Tax Plan Unveiled:  The House Ways and Means Committee’s tax plan was unveiled yesterday, containing positive elements for economic growth but likely proving difficult to pass.  The plan slashes the top corporate rate from 35% to 20%, limits certain corporate deductions/benefits, provides for a repatriation holiday followed by a territorial tax system, reduces the number of individual brackets, sets a top individual rate of 39.6% on income over $1 million, doubles the standard deduction, increases the child tax credit, eliminates some deductible items and credits, keeps the charitable deduction, allows for retirement and college savings benefits, reduces the amount of mortgage interest allowable for deduction, and eliminates state and local tax deductibility except for up to $10k in property taxes.  The corporate plan would likely lead to a boon in business investment given that it incentivizes 1) bringing foreign-domiciled monies back to the U.S and 2) investing capital given the accelerated expensing provision.  This tax plan would positively affect corporations and low- to middle-income households who would benefit from the lower rates and the larger standard deduction.  Higher-income households, particularly those that itemize deductions and/or live in high-tax states, would generally fare the worst under the plan.  It appears inaccurate to say the plan benefits the wealthy at the expense of middle-class Americans, which should be confirmed when the plan is scored.  The biggest question is if the plan can be passed through either chamber of Congress.  The housing industry is lobbying against the plan saying it will cause a housing recession.  Small businesses are lobbying against the plan saying it does not go far enough to help small businesses.  Debt hawks will be remiss to add $1.5 trillion to the national debt.  And representatives of high tax states will be hard-pressed to accept double taxation of personal income.  The next few weeks should illustrate the challenges of passing this legislation more clearly.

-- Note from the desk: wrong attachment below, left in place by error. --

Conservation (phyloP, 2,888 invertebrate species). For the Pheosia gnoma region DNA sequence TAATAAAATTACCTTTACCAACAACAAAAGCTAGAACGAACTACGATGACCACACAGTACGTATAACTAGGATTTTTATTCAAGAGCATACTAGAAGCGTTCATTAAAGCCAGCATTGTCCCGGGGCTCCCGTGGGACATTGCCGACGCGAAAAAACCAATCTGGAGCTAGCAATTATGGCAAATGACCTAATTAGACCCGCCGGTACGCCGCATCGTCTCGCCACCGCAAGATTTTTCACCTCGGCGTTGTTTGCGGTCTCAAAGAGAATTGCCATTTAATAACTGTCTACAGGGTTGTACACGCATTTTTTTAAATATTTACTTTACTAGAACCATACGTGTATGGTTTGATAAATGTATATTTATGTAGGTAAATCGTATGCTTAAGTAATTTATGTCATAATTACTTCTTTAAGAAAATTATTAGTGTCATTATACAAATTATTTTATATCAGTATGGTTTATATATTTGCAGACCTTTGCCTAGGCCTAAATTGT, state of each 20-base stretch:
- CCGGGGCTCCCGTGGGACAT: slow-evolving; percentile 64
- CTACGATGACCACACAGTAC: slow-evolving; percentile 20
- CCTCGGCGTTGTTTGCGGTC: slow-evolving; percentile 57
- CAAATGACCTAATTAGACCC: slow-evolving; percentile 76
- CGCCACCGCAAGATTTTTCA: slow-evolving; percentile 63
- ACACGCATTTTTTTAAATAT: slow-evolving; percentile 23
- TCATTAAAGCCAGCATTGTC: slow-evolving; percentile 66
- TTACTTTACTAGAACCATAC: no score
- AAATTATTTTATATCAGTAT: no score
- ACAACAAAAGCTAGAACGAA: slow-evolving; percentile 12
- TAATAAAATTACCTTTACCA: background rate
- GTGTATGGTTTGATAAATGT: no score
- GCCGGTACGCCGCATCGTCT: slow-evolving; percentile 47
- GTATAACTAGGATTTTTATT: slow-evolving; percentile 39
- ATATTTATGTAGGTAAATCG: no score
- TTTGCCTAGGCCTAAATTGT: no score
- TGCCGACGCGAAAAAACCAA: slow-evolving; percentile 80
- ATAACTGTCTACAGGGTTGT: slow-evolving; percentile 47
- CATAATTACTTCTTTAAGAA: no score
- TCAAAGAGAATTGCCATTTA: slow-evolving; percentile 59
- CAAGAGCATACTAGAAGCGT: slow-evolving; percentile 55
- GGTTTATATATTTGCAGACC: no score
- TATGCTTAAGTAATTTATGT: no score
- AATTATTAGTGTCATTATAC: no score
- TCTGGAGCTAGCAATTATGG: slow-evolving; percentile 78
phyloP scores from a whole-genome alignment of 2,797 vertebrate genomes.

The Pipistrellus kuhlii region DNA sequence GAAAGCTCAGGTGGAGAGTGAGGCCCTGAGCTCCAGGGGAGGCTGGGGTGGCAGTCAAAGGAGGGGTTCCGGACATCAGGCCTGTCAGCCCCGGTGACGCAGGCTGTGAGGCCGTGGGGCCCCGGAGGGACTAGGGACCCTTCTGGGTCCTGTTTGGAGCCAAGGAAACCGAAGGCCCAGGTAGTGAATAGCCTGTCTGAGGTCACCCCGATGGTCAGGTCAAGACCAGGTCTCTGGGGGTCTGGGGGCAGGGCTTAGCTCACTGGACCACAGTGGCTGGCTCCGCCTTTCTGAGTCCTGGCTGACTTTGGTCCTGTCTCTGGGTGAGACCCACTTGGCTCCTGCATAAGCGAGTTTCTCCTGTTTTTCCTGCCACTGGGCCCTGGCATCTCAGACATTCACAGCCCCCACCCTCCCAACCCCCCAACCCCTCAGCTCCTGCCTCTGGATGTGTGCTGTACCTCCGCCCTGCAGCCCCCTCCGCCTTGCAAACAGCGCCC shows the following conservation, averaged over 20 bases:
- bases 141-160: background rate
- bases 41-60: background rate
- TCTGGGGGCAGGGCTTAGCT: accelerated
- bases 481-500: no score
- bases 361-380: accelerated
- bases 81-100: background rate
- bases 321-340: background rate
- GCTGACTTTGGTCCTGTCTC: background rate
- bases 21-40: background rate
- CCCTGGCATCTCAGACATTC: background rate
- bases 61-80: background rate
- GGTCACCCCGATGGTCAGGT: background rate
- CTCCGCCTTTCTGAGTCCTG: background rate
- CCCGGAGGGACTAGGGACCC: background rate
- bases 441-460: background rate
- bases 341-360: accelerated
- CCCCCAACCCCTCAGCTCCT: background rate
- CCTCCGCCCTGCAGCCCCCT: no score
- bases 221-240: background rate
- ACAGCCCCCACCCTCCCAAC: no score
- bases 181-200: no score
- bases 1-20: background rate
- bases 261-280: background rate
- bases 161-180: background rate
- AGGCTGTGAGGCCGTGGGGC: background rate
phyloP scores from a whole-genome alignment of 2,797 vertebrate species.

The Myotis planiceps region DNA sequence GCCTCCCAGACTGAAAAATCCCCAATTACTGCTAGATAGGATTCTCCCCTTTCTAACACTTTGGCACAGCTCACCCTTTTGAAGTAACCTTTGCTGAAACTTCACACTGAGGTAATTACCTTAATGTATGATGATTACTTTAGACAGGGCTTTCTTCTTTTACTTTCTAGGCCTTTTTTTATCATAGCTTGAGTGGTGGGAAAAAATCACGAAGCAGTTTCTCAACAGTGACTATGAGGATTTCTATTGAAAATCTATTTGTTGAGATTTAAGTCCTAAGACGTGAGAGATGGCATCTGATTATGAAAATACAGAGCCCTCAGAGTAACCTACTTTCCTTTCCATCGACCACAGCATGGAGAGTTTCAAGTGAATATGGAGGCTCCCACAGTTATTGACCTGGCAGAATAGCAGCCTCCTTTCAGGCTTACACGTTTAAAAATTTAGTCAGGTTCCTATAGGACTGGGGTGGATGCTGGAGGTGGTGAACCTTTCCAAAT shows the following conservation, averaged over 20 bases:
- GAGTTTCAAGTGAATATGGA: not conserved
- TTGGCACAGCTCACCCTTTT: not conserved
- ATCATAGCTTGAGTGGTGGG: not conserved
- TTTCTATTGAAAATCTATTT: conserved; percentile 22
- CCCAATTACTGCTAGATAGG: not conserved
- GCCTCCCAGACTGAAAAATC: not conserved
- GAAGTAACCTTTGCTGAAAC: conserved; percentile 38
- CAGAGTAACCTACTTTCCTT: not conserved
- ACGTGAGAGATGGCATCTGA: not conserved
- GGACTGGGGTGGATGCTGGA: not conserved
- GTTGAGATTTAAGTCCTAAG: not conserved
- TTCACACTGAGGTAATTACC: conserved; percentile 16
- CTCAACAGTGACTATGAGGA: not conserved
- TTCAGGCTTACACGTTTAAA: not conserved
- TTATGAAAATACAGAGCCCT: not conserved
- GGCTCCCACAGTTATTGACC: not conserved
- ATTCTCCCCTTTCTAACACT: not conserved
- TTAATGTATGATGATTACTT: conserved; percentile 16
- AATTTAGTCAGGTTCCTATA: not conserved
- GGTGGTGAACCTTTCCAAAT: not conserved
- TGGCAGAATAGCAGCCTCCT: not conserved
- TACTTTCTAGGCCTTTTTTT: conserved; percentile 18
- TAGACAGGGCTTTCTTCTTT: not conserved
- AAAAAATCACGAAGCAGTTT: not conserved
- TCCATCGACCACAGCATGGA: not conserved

Trump Taps Moderate Dove to Lead Central Bank:  President Trump officially announced the selection of FOMC Governor Jay Powell as his replacement for Chair Yellen upon the conclusion of her term in February.  He must now be confirmed by the Senate Banking Committee and the full Senate.  It appears that he will be confirmed and could take the reins of the central bank by the March 21 FOMC meeting.  Powell is seen as being like-minded with Chair Yellen on policy, favoring a balance sheet wind-down and slowly-rising overnight rates.  However, he is more like-minded with the president’s regulatory regime.  With Powell, we expect to see policy continuity during the transition from Yellen’s leadership.  While Yellen’s tenure as a Governor continues through 2024, she is likely to resign upon Powell’s confirmation.  This will leave three Governor seats vacant.  The voting members of the FOMC will already tilt more hawkish in 2018.  Given the president’s selection of Powell over Taylor or Warsh, he will likely look for more dovish members to join the Board.